Avoidable injuries or illnesses are not ideal in the age of the pandemic, as unnecessary hospital visits can increase your chance of exposure to the virus.
Take A Test
If you believe you may have been exposed to the coronavirus, it’s important to get tested. Fortunately, COVID-19 testing is becoming more widely available.
“Some people are asymptomatic or pre-symptomatic, so it’s important to isolate people who test positive to reduce the spread, even if they don’t have symptoms,” Fusaro noted. “Once you have been out in a group setting or around lots of people, consider getting a COVID-19 test three to seven days later, just to make sure you have not contracted the virus and are asymptomatic. This is an easy way to protect those you love, finding out early if you should isolate yourself.”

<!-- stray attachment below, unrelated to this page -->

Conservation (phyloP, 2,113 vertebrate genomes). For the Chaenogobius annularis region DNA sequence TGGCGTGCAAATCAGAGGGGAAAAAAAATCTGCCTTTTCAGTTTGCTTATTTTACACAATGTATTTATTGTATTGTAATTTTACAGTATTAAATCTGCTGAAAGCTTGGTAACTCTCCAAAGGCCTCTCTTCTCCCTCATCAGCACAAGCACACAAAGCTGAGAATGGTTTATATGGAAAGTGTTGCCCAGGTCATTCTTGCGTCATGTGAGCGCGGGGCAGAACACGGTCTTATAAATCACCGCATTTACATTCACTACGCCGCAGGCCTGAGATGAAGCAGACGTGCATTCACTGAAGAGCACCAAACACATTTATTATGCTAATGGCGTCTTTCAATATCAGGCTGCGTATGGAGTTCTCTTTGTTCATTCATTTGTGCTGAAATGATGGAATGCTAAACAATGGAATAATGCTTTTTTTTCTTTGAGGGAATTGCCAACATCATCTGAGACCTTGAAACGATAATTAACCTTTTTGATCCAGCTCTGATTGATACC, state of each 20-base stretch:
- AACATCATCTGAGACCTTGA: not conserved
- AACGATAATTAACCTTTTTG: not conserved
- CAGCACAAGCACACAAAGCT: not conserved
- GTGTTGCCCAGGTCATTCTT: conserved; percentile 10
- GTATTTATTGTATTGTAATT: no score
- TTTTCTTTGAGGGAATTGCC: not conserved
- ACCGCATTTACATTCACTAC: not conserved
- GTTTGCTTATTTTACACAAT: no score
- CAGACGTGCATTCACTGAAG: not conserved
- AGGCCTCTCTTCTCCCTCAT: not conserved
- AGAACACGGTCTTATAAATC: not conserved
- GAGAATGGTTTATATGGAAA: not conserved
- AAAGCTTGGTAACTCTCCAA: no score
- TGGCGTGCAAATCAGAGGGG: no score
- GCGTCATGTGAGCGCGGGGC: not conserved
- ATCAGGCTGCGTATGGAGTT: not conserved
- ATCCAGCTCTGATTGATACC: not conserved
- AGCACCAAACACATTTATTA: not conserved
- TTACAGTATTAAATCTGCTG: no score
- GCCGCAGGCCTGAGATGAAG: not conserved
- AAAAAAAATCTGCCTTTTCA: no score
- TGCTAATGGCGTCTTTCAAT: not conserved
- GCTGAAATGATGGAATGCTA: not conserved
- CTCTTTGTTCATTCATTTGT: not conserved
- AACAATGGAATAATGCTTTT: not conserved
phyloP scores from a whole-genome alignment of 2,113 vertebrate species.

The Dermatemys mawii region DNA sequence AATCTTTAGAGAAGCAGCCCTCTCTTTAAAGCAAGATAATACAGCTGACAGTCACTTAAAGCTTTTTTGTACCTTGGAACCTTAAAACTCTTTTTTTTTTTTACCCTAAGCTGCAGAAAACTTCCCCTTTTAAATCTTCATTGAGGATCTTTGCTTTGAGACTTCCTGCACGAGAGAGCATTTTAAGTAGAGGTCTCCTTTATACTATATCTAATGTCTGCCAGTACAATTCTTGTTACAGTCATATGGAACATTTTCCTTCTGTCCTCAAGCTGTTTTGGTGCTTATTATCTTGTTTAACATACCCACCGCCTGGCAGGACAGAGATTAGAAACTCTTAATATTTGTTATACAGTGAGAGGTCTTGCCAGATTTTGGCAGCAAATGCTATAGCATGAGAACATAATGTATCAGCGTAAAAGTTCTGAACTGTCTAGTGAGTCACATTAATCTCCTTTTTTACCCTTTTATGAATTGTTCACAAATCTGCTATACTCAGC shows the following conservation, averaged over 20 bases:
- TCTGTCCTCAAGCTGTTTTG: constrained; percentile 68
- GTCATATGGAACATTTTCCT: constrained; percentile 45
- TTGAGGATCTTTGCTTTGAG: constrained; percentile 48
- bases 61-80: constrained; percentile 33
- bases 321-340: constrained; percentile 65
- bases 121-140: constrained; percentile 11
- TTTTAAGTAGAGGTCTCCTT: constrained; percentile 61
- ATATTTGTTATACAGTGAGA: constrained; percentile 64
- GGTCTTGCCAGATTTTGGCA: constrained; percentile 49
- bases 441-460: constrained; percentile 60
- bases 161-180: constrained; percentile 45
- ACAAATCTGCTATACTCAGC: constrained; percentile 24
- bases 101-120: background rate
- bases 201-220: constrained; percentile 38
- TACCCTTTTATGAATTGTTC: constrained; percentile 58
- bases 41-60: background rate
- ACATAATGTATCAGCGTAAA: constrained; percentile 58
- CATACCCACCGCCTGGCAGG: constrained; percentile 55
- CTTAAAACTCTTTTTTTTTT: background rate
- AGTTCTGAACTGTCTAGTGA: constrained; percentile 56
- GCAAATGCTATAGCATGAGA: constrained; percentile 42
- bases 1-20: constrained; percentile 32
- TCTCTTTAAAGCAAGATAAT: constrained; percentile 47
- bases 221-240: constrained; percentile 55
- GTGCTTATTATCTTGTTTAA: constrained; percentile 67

Ultimately, it’s up to everyone to do their part to keep beaches as safe as possible for visitors.
“If we all stay safe and follow regulations, we can all enjoy the beaches for the summer,” Myers said. “The beach always brings some fun with family and friends. We are all in this together, and let’s bring some summer fun back in our lives. We can all be a collective unit and have some fun at the beach.”
Experts are still learning about the novel coronavirus. The information in this story is what was known or available as of press time, but it’s possible guidance around COVID-19 could change as scientists discover more about the virus. Please check the Centers for Disease Control and Prevention for the most updated recommendations.